Where do third party publishers fit in here? It all has to do with the popularity of one system or the other. D&D is fighting to survive in that competitive space long enough to gain customer loyalty for those player-targeted books (and the ability to license pinball machines, shirts, computer games, movies, happy-meal toys, etc). They have to stay in the game.

You can't. Cannot. Stay in the game against Paizo with limited funding and a single WotC-supervised line of products. Not even if you are casting a wide net on your product definition such as "Forgotten Realms," or "Greyhawk," or "Spelljammer." That's been tried. The older ones of us remember how successful D&D can be if it runs many campaigns, player-targeted books, and attempt to control outside publishing. That was late-TSR business planning, and it ran TSR out of business. It didn't kill the brand name, but that's because there was no established competitor of any size.

In this case, there's Paizo. Phenomenal customer service, fanatic customer loyalty, stable game system rules (I think WotC's D&D rules are pretty stable and spiffy, too, but I'm profiling Paizo, not comparing), well funded, and with owners that won't cancel the game over a couple of bad fiscal quarters in a row.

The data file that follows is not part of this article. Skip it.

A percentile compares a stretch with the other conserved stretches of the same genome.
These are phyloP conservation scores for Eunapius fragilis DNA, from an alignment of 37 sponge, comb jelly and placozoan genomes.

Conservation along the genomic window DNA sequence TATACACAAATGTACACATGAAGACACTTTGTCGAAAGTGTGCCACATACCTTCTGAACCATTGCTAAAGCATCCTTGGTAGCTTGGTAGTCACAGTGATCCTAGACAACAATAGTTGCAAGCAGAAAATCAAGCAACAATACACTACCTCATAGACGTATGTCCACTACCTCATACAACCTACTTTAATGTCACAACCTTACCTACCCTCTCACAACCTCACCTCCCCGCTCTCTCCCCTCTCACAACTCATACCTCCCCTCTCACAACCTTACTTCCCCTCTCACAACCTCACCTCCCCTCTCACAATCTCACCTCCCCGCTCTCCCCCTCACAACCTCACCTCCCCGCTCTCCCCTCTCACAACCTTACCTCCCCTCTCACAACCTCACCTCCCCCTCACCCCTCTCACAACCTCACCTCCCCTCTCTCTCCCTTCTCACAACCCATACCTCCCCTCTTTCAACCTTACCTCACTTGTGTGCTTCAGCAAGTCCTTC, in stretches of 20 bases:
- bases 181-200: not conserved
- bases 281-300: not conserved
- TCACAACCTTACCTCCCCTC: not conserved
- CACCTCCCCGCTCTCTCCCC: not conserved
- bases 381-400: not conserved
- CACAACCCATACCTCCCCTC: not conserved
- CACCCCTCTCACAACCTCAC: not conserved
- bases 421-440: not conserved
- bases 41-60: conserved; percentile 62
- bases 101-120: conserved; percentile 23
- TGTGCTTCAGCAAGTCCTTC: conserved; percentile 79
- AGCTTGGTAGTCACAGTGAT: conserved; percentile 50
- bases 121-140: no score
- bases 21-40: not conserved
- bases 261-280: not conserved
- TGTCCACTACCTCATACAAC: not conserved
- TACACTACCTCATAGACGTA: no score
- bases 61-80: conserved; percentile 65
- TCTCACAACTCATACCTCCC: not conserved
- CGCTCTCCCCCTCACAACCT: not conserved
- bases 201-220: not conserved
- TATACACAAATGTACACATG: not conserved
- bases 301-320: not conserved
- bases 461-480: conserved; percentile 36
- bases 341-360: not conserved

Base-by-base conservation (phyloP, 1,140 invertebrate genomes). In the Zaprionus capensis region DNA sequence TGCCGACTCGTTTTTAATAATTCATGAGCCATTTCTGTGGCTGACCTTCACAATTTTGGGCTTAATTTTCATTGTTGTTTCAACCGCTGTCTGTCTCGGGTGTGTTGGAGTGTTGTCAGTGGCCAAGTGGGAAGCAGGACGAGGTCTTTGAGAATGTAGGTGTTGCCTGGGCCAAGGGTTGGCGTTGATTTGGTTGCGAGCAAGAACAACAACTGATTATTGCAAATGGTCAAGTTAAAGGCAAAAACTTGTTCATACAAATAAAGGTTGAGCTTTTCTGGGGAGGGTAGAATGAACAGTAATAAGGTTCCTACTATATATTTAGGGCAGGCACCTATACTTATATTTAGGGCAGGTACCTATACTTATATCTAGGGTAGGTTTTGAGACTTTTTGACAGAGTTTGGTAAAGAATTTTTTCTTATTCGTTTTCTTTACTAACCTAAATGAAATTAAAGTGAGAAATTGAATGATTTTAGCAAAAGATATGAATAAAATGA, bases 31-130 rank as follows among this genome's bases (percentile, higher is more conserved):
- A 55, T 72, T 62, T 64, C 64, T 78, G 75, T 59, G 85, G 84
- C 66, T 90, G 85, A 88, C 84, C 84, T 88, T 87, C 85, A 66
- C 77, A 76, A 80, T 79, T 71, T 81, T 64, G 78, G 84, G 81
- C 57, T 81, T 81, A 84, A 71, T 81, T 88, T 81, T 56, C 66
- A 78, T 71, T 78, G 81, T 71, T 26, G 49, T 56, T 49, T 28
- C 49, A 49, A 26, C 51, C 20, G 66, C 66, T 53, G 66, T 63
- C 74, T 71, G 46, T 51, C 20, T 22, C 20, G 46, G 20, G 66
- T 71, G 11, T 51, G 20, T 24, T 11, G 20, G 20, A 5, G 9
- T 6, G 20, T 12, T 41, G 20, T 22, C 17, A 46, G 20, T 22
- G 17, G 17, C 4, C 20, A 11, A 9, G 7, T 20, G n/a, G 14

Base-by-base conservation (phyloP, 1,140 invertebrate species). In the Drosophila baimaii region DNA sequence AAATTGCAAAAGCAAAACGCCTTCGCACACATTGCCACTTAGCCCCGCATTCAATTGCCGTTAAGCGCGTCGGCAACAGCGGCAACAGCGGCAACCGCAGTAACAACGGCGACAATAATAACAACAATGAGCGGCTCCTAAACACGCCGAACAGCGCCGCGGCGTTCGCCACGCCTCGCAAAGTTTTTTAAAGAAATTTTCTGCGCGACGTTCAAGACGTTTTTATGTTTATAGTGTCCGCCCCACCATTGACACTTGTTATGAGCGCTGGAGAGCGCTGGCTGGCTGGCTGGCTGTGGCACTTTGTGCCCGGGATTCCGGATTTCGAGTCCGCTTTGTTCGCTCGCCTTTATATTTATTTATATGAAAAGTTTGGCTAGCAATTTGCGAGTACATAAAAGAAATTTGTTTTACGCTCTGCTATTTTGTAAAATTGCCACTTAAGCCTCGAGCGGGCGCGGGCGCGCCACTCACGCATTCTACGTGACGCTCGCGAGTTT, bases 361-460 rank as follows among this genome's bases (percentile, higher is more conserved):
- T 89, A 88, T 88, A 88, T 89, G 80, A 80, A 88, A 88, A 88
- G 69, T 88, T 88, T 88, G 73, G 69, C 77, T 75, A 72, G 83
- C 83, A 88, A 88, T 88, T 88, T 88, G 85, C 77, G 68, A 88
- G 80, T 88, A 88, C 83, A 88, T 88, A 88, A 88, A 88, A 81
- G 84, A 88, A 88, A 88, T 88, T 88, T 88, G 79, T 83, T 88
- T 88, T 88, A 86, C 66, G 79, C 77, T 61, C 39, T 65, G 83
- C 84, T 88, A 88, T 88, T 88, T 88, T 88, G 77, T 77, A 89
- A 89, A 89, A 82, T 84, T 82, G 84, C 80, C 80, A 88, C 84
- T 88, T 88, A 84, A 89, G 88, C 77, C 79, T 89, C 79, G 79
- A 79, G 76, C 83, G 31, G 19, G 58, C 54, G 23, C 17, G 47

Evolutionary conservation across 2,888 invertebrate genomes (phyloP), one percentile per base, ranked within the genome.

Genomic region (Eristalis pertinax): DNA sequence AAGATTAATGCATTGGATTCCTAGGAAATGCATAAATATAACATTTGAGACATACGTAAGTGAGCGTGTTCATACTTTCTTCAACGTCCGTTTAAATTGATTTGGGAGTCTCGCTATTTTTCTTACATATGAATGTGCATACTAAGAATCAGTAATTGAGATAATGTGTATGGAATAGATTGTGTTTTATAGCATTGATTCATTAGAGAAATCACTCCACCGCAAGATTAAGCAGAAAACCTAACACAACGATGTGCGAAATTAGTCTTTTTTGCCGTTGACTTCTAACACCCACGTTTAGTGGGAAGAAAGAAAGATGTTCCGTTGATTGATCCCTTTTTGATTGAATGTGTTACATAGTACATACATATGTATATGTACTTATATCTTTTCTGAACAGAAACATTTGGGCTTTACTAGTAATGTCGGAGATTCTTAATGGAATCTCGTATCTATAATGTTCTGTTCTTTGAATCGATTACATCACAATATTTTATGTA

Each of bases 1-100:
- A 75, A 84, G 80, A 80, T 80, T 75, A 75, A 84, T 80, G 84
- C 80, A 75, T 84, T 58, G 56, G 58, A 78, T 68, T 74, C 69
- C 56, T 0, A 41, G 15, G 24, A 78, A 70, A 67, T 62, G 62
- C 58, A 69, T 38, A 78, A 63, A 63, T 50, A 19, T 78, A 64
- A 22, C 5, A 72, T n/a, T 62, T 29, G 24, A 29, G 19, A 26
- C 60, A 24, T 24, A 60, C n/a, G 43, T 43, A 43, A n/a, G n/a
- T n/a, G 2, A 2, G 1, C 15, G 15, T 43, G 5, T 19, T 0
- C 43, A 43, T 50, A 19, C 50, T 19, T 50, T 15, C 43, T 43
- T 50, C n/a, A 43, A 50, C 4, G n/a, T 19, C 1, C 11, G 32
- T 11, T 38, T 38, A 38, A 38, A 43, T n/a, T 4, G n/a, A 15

One of the ways Paizo got so powerful as a competitor? Third parties publishing "alternate visions" of Pathfinder. Publishing little things to spice up a non-standard game. Publishing robot-power-pirate-dinosaur adventures for the 25 gaming groups that needed exactly that module on exactly that release date. All those people who might have drifted to D&D or Savage Worlds, or Swords & Wizardry, or gone back to First Edition D&D ... they stayed with Pathfinder because of the 3d party publishers. And then maybe a week, maybe a month, maybe six months later, they bought another Pathfinder book from Paizo. Or they bought another robot-power-pirate-dinosaur adventure in the Paizo store, giving Paizo a percentage.